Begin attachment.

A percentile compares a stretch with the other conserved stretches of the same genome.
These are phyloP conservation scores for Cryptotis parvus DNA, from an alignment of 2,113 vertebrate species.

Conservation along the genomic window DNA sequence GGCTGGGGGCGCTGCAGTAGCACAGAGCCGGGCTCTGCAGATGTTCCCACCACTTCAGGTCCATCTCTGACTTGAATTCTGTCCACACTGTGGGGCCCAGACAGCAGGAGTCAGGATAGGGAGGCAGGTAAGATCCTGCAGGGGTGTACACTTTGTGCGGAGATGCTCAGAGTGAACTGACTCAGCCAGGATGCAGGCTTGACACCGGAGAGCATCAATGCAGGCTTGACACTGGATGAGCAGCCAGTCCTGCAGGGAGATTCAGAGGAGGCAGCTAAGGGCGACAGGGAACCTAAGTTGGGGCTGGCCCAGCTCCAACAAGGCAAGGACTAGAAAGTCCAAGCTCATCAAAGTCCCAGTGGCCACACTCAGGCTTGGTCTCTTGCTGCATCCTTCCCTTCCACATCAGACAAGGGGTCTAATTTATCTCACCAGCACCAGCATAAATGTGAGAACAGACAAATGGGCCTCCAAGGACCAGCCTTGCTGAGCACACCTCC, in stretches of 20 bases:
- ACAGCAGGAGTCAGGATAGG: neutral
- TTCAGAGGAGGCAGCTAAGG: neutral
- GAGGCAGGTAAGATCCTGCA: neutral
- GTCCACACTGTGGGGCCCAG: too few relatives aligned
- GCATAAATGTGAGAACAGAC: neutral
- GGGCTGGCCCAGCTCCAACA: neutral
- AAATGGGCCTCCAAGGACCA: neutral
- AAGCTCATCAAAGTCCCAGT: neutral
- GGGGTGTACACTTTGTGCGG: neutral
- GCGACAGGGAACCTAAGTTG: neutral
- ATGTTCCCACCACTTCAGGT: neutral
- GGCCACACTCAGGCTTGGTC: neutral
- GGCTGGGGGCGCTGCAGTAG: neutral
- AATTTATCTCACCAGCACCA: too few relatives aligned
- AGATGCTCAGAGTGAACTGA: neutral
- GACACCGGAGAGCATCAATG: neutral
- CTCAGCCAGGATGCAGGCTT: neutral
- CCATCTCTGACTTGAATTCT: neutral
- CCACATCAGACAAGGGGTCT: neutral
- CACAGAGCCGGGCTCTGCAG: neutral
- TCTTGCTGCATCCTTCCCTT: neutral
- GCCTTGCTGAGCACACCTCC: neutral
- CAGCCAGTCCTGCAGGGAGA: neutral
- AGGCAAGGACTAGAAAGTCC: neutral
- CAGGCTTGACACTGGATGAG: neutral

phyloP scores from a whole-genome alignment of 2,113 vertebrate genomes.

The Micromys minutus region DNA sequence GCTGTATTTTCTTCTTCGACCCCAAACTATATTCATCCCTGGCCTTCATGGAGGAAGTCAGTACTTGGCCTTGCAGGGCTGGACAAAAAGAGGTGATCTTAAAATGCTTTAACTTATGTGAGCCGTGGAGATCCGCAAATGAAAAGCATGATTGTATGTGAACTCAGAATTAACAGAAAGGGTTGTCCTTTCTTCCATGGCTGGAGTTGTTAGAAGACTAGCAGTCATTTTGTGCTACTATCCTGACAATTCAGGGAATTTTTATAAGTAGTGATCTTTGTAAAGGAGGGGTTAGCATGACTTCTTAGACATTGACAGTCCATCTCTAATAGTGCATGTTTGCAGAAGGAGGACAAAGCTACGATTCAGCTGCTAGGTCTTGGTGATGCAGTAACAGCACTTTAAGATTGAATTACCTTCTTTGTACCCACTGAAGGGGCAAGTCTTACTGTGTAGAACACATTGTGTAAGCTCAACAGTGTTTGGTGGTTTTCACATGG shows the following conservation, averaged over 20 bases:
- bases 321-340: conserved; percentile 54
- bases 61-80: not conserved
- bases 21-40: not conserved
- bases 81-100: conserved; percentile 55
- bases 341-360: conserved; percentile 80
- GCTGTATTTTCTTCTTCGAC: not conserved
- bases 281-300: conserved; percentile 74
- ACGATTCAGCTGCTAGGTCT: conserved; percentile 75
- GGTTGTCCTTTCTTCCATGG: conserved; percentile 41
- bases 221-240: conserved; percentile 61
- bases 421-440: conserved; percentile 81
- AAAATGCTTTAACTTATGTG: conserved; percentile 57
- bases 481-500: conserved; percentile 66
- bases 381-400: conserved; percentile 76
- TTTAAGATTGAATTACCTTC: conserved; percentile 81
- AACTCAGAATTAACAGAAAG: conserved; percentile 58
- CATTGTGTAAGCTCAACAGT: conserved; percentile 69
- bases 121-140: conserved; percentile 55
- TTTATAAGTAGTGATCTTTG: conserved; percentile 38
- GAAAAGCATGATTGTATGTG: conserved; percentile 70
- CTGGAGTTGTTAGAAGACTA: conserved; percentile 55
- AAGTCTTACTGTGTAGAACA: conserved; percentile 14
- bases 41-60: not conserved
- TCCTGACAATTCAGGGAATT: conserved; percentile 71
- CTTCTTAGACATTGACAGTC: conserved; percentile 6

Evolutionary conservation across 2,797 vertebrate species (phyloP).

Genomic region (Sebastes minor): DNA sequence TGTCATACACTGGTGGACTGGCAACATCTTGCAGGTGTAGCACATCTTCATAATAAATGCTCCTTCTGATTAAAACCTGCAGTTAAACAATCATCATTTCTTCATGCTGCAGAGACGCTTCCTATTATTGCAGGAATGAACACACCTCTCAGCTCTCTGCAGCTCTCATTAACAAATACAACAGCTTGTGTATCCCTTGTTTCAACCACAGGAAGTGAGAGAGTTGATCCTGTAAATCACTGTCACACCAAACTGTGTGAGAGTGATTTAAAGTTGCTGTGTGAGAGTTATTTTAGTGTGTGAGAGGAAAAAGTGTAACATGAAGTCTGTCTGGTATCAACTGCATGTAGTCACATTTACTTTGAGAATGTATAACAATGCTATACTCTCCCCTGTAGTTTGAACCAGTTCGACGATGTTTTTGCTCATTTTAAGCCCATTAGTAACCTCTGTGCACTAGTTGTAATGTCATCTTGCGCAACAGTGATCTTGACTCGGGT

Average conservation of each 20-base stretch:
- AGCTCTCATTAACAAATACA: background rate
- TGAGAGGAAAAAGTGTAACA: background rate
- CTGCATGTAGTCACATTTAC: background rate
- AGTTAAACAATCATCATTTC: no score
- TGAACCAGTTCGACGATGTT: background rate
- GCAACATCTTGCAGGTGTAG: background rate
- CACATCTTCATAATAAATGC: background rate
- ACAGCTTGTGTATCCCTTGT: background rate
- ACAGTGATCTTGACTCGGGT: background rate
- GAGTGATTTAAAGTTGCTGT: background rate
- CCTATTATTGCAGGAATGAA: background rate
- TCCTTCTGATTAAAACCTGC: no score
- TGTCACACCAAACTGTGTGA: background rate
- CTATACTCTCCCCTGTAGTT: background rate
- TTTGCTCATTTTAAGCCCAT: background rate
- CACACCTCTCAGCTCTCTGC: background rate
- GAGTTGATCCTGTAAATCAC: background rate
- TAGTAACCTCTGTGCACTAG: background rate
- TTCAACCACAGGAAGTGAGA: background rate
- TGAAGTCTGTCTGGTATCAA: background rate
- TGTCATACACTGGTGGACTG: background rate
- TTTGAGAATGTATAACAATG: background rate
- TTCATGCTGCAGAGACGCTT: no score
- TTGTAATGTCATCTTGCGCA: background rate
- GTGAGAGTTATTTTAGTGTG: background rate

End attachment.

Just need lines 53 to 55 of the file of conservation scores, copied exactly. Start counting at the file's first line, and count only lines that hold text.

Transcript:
- bases 41-60: not conserved
- TCCTGACAATTCAGGGAATT: conserved; percentile 71
- CTTCTTAGACATTGACAGTC: conserved; percentile 6